This website focuses on the affordable end of aviation. However, “affordable” is a relative term. I’ve written about Icon’s A5, which may set the bar highest among Light-Sport Aircraft at around $247,000 for a well-equipped LSA seaplane. (See our Video Pilot Report.) If you had the money would you buy an A5 or a Cessna 172 Skyhawk for around $400,000. You probably have a response but then, the question is rhetorical because most readers likely don’t have a quarter-million to do drop on a LSA, no matter how magnificent it may be.
I’ve also written about the $16,000 (or so) fully-built Aerolite 103. Some think that’s a wonderful deal on a very nice single seat airplane. Yet at least one person wrote on my Dan Johnson Media / Affordable Aviation Facebook page that even Aerolite is too expensive. Fair enough. We all have different budgets. Some people can buy an $800,000 single engine Cirrus. For others five grand is closer to what they want to spend. Aviation enthusiasts are all kinds of people.
However, with the average price of a new car around $33,000 these days (according to Kelly Bluebook), $15,000 for an airworthy motorglider seems to represent a mighty fine value. Recently Aeromarine LSA‘s Chip Erwin told me about such an aircraft delivered to South American to customer, Marco Peter.
Let’s jet down to Lima Peru and visit the project. Nearby images show the Zigolo going together and taking flight over Peru.
“Zigolo was built from a kit in only 15 days in the basement garage of the owner Marco Peter,” said Chip. The finished aircraft was then transported to a small desert airstrip just south of Lima for the test flight.
“The mission was to finish the Zigolo build, test fly, and show Marco how to fly all in the short term of Nov 3 to 23, 2015. That’s just 20 days less two Sunday afternoons off to watch the Packers,” said Chip. He hails from Florida these days, but grew up in Wisconsin and those Packer loyalties run deep and last long. Even with time out for football, Chip reported, “This mission was accomplished with a day to spare.”
First test flights were made by Chip with Marco making several flights in his new ultralight motorglider afterward but all in the short window of time. For another perspective on how Zigolo flies, read this evaluation by famous British journalist text pilot, Dave Unwin.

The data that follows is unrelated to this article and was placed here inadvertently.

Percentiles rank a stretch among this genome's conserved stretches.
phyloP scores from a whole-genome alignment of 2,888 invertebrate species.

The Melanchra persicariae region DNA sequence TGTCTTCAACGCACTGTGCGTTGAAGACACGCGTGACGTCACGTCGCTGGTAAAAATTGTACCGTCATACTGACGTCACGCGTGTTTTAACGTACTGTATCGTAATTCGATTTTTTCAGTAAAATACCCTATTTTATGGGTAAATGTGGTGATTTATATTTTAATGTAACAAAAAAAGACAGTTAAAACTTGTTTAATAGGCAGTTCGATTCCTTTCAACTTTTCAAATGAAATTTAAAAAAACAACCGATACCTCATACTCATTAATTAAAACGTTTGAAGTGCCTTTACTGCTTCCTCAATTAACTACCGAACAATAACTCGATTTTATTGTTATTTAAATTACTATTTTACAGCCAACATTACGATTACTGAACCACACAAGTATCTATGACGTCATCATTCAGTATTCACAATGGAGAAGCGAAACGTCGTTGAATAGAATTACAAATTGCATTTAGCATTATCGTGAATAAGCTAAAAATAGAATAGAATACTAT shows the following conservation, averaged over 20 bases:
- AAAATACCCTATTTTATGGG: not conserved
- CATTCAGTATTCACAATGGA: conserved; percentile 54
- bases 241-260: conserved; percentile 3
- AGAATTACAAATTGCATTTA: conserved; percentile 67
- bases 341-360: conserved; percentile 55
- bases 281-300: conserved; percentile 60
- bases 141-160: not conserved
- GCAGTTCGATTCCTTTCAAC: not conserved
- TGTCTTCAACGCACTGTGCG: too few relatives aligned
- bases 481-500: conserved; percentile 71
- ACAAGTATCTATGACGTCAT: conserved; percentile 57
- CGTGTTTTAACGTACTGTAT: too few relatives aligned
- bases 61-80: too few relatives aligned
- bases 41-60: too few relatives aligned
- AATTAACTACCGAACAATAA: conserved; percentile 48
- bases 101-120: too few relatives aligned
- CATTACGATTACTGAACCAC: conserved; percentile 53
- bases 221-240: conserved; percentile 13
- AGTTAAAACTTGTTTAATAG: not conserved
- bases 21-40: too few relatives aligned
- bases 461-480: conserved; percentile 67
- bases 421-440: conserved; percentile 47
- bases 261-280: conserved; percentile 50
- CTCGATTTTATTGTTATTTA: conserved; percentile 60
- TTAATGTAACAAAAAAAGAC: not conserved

The mission proved the Part 103-capable Zigolo can be built as quickly as advertised. What Chip didn’t mention was the bargain price of the machine.
As we told you at its first U.S. appearance — see the second half of this article — Zigolo is another three axis bargain. Sold as “almost ready to fly” for less than $16,000, you can save even more by assembling the lightweight airplane in less than 100 hours for a mere $14,500 (though prices change over time so check with Aeromarine LSA for the newest pricing but read on …). Through Chip’s tireless efforts Zigolo also introduced versatility.
Zigolo can also be purchased to fly with pure electric power and even that package will be available ready-to-fly for less than $20,000. Hear more about the eZigolo in this video “The electric Zigolo is now in flight testing,” said Chip. “Clean, smooth, reliable, and quiet electric flight is coming soon!” Visit Aeromarine LSA to follow developments and read the latest news on their electric-powered aircraft.
Marco’s Zigolo was a gas-powered edition. “Zigolo is a Part 103 ultralight that doubles as an inexpensive motorglider,” explained Chip. “Marco’s friend Alex flew Zigolo on the nearby ridge and saw 600 FPM climb with the engine at idle. Prices for the Zigolo start at only $12,000 engine & propeller included! Total cost of the paint was $20! We used a high-quality exterior latex paint with UV protection.”
So, 15 days and $15,000 can put you in the sky. Is it for you? Check out this video: